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Veterans Day angle: Entrepreneurship

November 9, 2020

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Millions of veterans have launched businesses while serving or after moving into civilian life. Photo of a camouflage backpack, boots, and American flag by Benjamin Faust via Unsplash.

As Veterans Day approaches, consider profiling local veterans or military spouses who’ve launched businesses. The U.S. Small Business Administration reports that there is about one veteran-owned firm for every ten veterans and that veterans are more likely to be self-employed than non-veterans. These businesses also provide millions of jobs.

Some of these veterans run consulting companies that work with the Department of Defense or otherwise serve the military community, but veterans own all kinds of businesses from breweries to dog boarding that might be worth highlighting. 

What inspired this business idea? What skills have they transferred from the battlefield to their own business? What resources have they used to transition into entrepreneurship? Do they employer other veterans or spouses? What advice do they have for other veterans or spouses interested in starting a business?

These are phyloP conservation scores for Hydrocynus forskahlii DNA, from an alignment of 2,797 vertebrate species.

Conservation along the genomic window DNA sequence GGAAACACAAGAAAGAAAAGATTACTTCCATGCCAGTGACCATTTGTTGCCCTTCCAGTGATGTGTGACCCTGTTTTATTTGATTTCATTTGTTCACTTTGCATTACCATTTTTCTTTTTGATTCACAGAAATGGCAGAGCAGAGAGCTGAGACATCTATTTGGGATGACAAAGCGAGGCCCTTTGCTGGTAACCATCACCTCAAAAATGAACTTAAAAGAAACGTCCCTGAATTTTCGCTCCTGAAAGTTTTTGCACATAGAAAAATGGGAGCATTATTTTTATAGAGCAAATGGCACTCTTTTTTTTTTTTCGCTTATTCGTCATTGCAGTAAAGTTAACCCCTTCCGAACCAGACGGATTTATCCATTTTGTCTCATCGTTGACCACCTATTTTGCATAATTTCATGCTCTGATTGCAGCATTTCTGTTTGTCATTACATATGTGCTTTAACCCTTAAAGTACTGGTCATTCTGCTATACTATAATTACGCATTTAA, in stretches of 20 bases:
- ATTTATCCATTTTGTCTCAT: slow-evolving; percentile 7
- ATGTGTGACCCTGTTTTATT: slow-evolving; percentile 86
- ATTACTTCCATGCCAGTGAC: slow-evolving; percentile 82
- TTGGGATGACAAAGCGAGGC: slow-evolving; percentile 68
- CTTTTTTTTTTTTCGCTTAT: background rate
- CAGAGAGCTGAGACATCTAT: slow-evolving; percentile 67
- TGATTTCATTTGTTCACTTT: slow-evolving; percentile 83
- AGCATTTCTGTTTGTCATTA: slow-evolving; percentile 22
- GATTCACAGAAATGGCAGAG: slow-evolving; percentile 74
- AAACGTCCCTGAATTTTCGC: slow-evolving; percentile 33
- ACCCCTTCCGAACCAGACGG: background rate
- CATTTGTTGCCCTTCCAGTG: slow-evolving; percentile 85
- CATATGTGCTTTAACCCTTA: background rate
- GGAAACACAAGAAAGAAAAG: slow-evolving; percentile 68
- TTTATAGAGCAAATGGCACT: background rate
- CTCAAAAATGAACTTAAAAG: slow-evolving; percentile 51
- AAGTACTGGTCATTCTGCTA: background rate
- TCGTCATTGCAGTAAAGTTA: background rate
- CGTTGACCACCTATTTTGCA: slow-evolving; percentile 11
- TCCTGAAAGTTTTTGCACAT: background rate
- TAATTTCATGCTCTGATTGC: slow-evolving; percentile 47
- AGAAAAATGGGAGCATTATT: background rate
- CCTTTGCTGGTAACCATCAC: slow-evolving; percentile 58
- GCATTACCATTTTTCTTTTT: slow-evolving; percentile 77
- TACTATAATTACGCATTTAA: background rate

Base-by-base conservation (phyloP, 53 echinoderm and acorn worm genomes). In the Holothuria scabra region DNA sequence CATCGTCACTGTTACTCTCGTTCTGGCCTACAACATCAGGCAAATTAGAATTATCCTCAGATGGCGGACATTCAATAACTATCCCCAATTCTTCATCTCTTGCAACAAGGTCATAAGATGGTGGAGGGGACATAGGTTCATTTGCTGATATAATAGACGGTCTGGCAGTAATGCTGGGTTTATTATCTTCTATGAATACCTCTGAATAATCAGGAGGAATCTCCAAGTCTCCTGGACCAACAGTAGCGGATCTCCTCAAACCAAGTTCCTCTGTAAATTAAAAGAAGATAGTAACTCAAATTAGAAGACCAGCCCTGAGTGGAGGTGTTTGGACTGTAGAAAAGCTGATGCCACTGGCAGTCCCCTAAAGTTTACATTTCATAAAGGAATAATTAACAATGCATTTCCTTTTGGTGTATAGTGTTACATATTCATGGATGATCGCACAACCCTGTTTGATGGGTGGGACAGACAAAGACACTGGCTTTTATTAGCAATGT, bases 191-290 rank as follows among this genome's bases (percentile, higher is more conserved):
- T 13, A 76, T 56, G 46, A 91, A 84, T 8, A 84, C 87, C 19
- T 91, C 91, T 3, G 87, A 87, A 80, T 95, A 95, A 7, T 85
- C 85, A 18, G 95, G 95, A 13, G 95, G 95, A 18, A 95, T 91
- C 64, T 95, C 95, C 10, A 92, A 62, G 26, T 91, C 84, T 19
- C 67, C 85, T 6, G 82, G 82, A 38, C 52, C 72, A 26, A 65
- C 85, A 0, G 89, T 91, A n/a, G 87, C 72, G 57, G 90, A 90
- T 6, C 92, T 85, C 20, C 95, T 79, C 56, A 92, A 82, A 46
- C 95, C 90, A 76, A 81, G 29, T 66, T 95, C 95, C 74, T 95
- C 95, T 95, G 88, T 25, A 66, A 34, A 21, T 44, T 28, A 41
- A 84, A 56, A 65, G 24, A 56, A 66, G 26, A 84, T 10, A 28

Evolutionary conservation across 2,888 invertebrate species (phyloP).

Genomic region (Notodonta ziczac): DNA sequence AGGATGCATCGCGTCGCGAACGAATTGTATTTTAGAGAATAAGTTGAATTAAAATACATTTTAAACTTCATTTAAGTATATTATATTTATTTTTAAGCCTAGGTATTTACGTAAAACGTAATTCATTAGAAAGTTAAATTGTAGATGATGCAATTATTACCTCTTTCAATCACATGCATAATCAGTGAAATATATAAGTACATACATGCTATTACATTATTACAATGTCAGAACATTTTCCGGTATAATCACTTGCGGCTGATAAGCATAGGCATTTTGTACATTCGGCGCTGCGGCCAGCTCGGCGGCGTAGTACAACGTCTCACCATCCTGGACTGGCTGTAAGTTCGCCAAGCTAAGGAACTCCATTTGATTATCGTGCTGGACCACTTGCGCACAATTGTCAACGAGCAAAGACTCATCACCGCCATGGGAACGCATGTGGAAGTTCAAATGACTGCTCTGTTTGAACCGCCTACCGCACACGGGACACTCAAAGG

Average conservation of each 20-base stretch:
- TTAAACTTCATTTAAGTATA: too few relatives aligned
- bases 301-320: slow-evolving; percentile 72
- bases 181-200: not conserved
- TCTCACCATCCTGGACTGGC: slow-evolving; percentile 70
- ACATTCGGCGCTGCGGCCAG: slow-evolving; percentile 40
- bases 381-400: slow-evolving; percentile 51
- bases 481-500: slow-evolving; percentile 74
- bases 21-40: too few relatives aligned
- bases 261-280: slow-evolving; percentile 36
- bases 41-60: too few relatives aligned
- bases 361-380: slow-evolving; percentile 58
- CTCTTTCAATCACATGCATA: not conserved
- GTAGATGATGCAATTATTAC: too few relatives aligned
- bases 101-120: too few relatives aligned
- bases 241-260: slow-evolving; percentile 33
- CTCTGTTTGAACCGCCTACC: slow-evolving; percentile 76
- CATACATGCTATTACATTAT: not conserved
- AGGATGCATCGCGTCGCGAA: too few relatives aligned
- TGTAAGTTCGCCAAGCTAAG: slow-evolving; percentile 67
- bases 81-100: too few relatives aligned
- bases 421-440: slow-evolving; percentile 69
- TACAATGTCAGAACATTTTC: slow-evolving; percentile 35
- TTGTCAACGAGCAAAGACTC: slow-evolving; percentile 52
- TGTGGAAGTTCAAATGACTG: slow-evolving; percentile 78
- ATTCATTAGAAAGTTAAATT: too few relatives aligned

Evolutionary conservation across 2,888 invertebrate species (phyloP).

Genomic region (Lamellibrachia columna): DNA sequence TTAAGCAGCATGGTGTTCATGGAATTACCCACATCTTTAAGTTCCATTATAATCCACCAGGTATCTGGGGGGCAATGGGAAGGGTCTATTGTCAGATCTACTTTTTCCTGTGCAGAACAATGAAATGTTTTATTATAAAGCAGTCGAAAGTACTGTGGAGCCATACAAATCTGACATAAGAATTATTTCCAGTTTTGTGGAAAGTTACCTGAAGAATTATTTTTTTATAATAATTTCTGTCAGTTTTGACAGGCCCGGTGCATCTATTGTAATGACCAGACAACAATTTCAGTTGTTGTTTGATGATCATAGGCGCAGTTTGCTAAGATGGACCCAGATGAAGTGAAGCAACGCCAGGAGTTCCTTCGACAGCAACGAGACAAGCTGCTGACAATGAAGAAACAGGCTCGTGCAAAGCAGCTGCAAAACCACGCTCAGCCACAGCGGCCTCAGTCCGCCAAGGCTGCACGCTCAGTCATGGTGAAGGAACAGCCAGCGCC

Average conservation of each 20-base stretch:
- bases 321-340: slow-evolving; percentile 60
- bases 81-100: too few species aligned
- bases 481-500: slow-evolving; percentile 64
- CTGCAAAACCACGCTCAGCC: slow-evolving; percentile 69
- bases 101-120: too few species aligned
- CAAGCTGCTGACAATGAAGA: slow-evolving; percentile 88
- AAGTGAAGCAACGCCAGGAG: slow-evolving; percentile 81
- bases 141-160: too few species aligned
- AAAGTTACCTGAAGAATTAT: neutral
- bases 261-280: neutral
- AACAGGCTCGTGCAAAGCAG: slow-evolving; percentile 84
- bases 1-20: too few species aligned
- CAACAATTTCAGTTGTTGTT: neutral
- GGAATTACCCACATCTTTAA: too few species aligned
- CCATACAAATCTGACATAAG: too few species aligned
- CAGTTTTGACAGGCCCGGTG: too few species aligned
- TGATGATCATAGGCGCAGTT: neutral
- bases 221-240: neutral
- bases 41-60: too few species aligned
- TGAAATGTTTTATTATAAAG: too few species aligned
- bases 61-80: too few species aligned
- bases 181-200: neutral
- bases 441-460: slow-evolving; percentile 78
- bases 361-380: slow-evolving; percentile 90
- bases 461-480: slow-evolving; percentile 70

Where to Find Veteran or Military Spouse-Owned Businesses

There are a number of online directories that list these kinds of businesses, and you can search by city or state. These include Veteran Owned Business Association,, and Veteran Owned Business Network

You could also reach out to one of the many organizations that help these businesses and ask for referrals. For instance, the Center of Excellence for Veteran EntrepreneurshipPatriot Boot Camp, or Veteran Shark Tank. Some of these organizations run startup accelerators specifically tailored to the military and veteran community. If you’re running a feature on multiple veteran-owned businesses, you might include quotes from someone at one of these organizations to provide bigger picture commentary.  

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